As the Europeans meet and speak and summit, it becomes ever clearer just how intense and complex matters have become. Later in June, Greece will determine whether it will stay in the eurozone or perhaps even exit the European Union. In or out, Europe and Greece will have to cope with the aftermath of the decision. Even as Greek questions remain open, a broader drama has grown around recent proposals for the union to issue eurozone bonds that would draw on the generalized credit of all members in common. Though Berlin will likely block such efforts, the negotiations could put Germany in such an uncomfortable position that it will offer other forms of compromise, perhaps by softening its position on austerity or by contributing more generously to the European Stability Mechanism.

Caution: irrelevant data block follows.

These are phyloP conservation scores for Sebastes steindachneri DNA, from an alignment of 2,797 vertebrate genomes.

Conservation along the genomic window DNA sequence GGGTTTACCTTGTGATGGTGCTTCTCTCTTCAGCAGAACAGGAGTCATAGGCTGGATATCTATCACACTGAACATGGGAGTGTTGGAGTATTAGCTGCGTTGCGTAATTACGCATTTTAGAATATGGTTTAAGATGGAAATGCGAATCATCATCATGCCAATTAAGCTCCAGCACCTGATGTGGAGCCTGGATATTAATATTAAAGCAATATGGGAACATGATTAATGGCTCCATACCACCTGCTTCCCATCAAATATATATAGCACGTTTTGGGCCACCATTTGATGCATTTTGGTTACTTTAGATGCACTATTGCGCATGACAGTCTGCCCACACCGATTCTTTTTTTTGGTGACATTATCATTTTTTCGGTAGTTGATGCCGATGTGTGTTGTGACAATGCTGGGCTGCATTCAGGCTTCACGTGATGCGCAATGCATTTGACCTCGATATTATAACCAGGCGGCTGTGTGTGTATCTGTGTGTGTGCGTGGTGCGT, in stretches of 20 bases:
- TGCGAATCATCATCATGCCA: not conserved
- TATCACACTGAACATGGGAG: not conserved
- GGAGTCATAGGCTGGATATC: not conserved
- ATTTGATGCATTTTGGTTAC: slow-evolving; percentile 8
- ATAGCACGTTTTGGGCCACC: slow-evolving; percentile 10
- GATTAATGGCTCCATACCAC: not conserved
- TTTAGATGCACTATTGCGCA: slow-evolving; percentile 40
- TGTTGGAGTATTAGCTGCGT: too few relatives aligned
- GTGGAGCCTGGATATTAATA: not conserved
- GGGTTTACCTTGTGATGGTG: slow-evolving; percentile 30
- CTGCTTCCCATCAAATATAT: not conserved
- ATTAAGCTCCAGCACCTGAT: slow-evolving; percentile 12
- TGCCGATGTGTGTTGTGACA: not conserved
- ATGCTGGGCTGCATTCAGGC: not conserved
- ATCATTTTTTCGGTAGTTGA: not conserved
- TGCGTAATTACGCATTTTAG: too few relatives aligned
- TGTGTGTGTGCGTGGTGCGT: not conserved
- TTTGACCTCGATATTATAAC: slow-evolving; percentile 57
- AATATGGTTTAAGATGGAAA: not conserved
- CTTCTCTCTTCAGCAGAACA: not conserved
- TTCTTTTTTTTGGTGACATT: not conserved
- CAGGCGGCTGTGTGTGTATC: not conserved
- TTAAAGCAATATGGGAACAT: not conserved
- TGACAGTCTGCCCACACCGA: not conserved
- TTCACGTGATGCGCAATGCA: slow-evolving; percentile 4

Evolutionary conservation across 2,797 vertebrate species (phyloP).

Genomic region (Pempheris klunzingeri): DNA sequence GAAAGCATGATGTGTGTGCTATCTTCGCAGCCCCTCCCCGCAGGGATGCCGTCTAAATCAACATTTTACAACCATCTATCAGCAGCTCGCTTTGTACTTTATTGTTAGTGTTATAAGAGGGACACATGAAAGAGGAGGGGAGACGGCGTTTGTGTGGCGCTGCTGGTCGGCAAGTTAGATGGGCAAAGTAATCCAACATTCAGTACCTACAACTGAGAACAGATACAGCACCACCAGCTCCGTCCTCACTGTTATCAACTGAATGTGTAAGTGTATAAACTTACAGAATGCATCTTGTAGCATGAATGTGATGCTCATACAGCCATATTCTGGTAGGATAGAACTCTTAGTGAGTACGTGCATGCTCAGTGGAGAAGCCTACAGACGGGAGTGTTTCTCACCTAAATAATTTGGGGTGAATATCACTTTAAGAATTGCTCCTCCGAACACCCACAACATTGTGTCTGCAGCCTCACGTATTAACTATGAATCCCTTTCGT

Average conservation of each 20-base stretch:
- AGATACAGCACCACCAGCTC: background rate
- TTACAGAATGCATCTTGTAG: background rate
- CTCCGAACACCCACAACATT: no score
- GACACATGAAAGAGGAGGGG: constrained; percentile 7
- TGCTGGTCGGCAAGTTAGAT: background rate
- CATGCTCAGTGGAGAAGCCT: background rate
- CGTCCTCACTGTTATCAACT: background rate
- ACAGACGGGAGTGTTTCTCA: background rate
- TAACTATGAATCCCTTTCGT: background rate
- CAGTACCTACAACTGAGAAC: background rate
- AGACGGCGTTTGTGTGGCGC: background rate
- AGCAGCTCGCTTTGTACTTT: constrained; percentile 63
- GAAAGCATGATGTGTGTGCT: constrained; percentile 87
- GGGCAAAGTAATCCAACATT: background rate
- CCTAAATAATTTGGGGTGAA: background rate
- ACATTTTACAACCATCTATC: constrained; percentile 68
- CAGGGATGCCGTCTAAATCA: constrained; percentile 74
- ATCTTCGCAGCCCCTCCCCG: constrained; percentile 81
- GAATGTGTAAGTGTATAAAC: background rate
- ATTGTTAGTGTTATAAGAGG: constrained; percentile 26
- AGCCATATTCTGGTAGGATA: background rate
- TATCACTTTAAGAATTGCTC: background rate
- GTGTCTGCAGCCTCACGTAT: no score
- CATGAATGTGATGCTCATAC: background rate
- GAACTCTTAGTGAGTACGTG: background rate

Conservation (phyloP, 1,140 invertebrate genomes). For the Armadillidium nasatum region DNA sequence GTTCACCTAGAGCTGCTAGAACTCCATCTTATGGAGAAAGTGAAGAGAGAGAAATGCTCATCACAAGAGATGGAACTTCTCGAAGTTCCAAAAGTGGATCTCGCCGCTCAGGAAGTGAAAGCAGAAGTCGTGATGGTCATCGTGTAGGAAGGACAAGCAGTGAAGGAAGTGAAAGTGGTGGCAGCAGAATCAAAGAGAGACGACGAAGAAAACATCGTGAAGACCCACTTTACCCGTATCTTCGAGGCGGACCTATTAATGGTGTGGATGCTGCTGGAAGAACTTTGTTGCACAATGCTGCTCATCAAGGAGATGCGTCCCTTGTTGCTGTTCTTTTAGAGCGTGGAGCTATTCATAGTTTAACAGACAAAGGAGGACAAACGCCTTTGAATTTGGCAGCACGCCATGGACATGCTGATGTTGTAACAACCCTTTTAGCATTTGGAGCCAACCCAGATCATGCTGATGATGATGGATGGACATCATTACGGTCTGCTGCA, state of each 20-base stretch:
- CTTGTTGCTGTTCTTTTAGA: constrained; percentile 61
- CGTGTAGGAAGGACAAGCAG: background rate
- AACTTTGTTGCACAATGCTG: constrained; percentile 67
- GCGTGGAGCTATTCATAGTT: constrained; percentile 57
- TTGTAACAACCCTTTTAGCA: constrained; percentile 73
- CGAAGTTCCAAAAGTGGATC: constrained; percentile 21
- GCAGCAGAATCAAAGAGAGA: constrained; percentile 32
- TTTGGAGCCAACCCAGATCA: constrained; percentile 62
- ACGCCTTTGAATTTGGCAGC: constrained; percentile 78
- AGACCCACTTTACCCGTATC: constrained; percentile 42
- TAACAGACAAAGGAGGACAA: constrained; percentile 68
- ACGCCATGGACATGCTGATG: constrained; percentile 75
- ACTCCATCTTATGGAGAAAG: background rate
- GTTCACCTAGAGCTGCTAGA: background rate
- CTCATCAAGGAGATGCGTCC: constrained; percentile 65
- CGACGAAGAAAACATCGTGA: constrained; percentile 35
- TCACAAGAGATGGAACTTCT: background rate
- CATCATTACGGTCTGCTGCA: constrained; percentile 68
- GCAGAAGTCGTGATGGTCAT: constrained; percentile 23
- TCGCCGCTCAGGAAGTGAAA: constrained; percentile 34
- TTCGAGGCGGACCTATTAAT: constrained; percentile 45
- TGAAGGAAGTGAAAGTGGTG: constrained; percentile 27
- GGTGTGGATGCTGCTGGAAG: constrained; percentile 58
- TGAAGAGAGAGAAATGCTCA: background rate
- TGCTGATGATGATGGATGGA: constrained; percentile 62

The Greeks will effectively decide on membership in a June 17 vote and then, no doubt, in subsequent parliamentary maneuvering. On the chance that the nation does decide to leave, European officials are already working on arrangements that will permit Greece to step out of the common currency but remain in the EU. The decision will almost surely be a Greek one. The rest of Europe does not want to throw Greece out, however troublesome it has become. They know that Athens, whether outside the eurozone or in it, will still owe the money in euros and still have trouble paying. But with Greece outside the union, the Germans and others would lose control. Since they cannot avoid dealing with a failing borrower, they surely would prefer a situation in which they have some control.